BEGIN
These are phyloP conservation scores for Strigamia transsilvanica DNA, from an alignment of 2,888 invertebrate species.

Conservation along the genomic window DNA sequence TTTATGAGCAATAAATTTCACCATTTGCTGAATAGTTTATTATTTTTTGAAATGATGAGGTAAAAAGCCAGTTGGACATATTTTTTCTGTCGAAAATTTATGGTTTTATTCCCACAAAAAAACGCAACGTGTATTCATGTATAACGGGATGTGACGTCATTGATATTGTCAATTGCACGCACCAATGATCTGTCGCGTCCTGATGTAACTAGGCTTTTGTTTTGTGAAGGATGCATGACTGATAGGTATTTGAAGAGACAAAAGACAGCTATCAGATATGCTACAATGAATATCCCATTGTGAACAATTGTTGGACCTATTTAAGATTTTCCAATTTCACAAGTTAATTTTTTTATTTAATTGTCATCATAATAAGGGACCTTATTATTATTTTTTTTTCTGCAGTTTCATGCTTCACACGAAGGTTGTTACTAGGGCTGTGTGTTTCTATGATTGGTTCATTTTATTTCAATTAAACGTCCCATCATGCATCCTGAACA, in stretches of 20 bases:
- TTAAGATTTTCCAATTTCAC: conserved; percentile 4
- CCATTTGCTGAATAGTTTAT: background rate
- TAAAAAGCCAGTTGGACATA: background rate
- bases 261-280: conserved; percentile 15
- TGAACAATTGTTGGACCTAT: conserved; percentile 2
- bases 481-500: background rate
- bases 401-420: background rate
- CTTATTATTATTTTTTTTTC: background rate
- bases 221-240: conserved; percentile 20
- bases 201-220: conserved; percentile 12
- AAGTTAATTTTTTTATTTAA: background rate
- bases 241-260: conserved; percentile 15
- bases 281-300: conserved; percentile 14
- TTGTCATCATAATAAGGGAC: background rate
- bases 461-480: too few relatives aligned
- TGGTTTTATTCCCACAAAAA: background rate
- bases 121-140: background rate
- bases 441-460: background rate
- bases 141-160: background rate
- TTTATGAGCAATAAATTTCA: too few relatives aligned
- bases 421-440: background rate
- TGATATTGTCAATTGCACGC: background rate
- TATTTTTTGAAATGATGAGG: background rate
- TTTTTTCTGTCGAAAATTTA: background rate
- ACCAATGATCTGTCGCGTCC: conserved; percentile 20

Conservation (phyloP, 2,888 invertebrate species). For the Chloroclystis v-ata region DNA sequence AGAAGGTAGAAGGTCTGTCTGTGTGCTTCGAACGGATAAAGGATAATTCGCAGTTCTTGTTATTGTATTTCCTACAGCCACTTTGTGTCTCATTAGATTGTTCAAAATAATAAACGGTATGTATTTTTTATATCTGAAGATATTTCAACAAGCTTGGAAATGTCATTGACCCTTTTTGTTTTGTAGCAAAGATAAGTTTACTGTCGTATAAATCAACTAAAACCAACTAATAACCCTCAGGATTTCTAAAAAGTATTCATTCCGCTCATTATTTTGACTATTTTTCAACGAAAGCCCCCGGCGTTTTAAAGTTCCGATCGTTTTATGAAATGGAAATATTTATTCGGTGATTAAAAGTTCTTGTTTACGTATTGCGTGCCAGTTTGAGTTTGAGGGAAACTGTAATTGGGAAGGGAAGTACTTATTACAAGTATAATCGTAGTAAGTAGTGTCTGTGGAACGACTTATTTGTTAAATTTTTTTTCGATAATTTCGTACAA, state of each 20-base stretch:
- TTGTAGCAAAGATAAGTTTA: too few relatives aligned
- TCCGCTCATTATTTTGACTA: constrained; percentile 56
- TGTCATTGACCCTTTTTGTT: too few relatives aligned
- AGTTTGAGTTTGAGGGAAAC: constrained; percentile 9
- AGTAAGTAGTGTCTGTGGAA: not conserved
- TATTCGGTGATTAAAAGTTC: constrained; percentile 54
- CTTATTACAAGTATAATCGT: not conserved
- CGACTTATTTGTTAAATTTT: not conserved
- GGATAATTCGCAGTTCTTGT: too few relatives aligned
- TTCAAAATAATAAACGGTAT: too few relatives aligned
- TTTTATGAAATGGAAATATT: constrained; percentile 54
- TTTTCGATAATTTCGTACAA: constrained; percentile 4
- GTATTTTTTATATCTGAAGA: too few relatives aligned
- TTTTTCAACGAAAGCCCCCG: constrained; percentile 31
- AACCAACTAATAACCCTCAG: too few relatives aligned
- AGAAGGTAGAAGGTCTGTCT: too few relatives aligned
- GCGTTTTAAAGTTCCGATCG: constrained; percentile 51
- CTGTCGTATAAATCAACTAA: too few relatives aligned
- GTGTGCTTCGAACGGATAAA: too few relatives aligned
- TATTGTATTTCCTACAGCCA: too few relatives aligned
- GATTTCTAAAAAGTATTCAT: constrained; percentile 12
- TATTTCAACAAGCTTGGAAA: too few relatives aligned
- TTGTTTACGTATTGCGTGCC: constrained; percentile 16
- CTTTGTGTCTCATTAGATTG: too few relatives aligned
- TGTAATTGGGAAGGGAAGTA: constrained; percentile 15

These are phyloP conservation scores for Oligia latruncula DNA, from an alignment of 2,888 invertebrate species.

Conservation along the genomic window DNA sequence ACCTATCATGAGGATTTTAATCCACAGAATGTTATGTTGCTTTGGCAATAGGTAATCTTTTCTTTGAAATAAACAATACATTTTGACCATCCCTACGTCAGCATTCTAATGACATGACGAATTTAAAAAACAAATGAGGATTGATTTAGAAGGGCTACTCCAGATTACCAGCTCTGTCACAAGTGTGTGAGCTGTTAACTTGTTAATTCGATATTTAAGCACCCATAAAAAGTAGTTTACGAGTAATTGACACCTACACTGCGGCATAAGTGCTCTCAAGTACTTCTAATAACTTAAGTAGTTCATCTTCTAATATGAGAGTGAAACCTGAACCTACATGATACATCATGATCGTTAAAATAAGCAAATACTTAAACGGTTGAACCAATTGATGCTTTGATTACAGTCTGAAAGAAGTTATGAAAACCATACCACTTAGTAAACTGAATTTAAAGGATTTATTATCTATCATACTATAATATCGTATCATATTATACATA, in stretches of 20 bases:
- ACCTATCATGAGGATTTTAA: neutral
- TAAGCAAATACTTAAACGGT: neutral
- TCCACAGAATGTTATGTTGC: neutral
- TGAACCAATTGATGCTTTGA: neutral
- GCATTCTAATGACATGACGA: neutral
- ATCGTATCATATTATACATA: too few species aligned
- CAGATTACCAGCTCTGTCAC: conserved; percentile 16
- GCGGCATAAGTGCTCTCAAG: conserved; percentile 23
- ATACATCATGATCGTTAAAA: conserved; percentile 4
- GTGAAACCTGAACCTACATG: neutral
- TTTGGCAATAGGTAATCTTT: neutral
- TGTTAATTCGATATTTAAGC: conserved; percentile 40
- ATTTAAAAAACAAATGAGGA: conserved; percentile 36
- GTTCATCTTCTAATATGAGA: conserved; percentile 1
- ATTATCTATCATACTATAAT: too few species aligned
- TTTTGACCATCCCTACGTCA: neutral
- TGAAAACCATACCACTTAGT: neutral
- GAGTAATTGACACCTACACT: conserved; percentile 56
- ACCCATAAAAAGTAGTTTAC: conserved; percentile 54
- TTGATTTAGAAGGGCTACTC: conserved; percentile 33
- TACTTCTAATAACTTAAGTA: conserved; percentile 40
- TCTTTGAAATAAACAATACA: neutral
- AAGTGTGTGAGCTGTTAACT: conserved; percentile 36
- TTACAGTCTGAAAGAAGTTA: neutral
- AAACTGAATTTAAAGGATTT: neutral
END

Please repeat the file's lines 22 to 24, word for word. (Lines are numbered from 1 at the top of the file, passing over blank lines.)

- TTTATGAGCAATAAATTTCA: too few relatives aligned
- bases 421-440: background rate
- TGATATTGTCAATTGCACGC: background rate